Be a testimony to her. You don’t have to say much to get people’s attention; simply reassure them: “I really love you… You’re all right… Everyone gets irritated at times…healthy it’s to let out all your anger and sadness… When you’re ready, I’ll be right here with a huge hug.”
Setting Limits If The child Is Raging Mad
Create additional safety if she becomes locked in fury. When anger feels heard, it begins to fade, so start by acknowledging:
- “I’m sure this is causing you a lot of grief.”
- “I’m paying attention. Tell me more about it.”
- “I’m sorry this is proving to be so difficult.”
- “I didn’t realize how crucial this was to you.”
- “It’s no surprise you’re unhappy.”
- “It appears that you believe….. That must be really painful for you…. I’m very sorry if I influenced you to believe that.”
- “I can sense your anger. You must’ve been devastated (or terrified) when… I’m very sorry…”
Fear and hurt are always there behind fury. If your child is shouting, check if you can make her feel more secure so she can address the root of her fury. You achieve this by softening your heart in order to be able to provide even more compassion.
Have you observed what’s difficult about this situation? It’s natural to feel afraid or angry when your child is upset. However, your child catches up on these sentiments and becomes angry. Your kid will feel comfortable enough to let go of the fury and experience the emotions that are fueling it if you can calm your breathing and realize that it isn’t an emergency.
If Your Child Is Always Wanting To Get Into Trouble
Remember that when a child acts out, she’s “acting out” feelings that she can’t express verbally. That’s an indication that her emotional baggage is overflowing and needs to be emptied. All she needs is for you to connect with her and make her feel comfortable.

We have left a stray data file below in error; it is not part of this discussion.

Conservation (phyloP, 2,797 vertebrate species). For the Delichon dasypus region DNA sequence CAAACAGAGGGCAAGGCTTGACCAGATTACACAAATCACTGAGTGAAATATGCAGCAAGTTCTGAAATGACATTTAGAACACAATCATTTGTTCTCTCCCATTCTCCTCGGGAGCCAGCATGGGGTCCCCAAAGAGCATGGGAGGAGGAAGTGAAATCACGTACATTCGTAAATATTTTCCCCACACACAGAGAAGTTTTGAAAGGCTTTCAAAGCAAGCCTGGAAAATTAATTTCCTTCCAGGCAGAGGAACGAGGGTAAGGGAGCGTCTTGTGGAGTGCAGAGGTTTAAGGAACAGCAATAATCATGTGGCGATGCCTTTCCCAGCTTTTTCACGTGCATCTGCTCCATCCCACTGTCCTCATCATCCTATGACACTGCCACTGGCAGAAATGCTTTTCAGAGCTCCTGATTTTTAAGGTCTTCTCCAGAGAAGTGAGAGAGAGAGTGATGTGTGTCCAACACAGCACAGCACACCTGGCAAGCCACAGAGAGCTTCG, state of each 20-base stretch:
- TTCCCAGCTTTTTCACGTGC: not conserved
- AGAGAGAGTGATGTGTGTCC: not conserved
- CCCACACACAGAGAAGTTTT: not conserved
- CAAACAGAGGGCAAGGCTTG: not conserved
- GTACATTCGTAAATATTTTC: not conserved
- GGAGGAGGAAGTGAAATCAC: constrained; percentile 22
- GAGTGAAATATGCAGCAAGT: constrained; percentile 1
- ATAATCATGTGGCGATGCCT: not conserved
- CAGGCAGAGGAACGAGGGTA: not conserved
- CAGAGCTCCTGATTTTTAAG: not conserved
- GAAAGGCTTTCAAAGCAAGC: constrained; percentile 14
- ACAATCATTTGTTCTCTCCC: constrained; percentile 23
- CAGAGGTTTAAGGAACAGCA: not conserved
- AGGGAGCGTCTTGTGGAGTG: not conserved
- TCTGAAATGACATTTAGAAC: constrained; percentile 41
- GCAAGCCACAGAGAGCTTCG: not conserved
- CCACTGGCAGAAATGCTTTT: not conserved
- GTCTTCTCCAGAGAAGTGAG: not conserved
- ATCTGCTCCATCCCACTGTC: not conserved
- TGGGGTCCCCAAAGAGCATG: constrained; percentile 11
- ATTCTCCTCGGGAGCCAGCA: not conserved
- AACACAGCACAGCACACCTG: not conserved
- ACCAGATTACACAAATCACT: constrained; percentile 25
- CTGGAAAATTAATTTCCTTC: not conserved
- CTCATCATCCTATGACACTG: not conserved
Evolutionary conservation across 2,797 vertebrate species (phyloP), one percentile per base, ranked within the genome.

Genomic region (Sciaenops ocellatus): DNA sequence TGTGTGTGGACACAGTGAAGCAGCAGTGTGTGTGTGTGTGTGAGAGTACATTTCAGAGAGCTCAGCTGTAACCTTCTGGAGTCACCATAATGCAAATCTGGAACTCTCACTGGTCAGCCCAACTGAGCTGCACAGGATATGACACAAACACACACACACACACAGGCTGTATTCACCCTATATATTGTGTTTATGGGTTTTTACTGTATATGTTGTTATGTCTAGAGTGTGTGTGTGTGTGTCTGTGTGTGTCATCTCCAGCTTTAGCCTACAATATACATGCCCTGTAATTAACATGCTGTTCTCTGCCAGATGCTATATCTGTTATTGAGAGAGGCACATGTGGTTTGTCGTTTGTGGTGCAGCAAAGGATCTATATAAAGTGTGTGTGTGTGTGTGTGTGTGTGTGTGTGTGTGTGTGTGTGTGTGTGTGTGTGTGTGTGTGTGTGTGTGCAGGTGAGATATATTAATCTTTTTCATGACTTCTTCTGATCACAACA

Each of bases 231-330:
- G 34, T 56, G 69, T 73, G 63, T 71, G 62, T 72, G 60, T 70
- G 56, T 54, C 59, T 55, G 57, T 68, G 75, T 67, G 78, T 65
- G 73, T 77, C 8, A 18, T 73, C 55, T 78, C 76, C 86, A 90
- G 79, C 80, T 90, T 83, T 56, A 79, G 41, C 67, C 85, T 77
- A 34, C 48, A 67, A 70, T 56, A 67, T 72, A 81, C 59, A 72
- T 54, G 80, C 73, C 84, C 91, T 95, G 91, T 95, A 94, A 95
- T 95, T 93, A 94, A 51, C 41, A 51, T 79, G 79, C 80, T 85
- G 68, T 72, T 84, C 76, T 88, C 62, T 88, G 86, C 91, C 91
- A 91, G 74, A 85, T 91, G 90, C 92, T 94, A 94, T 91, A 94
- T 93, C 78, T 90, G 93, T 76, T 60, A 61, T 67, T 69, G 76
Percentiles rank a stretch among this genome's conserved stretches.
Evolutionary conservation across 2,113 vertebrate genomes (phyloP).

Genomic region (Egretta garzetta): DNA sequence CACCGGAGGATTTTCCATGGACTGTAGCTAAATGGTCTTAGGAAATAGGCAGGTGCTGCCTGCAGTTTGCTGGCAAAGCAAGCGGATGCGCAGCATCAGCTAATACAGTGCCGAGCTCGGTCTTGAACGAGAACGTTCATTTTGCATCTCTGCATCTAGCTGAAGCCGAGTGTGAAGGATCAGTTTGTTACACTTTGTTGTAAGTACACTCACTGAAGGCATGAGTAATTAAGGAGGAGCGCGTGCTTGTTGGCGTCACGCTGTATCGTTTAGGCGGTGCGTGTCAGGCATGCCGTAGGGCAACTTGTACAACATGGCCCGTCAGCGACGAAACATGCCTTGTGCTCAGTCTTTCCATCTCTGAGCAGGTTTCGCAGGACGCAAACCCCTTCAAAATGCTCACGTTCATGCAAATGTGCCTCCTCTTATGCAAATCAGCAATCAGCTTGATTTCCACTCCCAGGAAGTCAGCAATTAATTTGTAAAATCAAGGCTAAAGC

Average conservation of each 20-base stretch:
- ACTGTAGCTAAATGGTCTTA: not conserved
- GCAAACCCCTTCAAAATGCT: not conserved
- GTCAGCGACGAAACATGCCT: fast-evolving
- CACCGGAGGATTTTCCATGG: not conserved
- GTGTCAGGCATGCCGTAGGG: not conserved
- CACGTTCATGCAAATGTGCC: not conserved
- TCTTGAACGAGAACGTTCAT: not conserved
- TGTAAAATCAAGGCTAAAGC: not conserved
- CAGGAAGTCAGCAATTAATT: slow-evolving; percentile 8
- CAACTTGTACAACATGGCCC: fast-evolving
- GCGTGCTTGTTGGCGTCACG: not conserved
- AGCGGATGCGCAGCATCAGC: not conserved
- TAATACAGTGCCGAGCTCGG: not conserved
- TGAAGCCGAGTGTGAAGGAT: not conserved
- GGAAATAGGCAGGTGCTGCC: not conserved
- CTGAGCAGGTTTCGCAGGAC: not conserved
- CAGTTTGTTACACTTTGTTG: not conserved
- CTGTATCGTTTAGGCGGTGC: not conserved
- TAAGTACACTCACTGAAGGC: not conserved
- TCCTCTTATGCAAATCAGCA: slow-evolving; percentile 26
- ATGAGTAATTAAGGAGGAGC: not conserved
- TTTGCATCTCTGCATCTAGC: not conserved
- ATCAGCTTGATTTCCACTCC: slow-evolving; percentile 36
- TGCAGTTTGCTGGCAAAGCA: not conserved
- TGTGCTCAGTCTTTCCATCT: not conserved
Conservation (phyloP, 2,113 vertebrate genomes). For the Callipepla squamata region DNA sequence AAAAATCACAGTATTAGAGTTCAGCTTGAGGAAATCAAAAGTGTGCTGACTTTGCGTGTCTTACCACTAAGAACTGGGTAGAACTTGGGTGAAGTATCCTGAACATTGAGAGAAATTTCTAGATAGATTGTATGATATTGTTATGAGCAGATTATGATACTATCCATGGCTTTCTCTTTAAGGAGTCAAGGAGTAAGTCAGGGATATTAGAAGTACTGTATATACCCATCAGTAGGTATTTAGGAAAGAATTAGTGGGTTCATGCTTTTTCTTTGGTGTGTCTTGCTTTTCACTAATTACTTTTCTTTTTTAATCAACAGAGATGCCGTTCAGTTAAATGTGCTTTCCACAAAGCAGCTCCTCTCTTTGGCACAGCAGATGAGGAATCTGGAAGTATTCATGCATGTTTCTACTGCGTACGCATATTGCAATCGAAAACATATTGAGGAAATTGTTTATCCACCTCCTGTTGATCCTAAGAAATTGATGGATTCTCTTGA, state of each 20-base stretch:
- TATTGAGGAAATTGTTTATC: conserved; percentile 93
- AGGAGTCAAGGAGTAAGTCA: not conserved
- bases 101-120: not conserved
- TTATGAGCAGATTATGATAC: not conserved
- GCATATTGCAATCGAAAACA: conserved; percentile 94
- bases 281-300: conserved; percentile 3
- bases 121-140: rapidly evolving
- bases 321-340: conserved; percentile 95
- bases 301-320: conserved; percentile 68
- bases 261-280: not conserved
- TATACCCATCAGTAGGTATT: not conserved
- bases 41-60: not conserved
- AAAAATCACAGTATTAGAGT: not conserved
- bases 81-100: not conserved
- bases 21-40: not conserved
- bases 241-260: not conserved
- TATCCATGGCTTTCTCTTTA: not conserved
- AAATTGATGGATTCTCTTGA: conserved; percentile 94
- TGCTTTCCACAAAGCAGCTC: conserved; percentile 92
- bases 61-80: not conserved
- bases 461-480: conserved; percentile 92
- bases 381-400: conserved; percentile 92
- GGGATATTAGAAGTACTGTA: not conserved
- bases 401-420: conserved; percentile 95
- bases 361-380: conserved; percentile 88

- How? To give your child something to whine about, you muster all your sympathy and establish a fair, loving restriction. How do you know when it’s time to do it?
- When your child looks you in the eyes and disobeys the rules. (Instead of feeling all those emotions inside him, he’s attempting to pick a battle with you.)
Whenever your child is unreasonable, demanding, and difficult to satisfy.
When your child makes you or others unhappy, it’s a sign that he’s unhappy on the inside and needs your assistance dealing with his huge feelings. This is your cue to enter. He’s indicating that he needs you to emotionally and maybe physically hold him. And he’ll keep behaving badly unless you intervene.
You’re not helping your child learn to handle the emotions that are fuelling her disobedience if you penalise her for misbehaving. Even “minor” punishments (operant conditioning)like timeouts isolate her and cut her apart from you at a time when she most needs you. That isn’t to say you don’t set limits when they are essential. In fact, a boundary — established empathically so she feels secure — could be just what she needs to let go of her agitated sensations. Crying in the safety of your loving presence restores a sense of well-being and connection to your kid. She’ll “act good” once she feels better, since our children are wired to interact joyously with the adults they care about.
You Don’t Always Need To Set Limits
Should you constantly set limits when your children are misbehaving? No.
Make certain that the question you’re presenting is age-appropriate. It’s better to remove a two-year-old than to expect her to sit quietly at a restaurant in the sake of setting limits.
Make sure your impatience isn’t the source of the problem. When children are separated from us, they react by acting out; in these circumstances, a strong embrace is the first thing to attempt to restore everyone’s sanity.
Make an effort to assist. If you simply give support with whatever is bothering your child, he could be able to put himself together.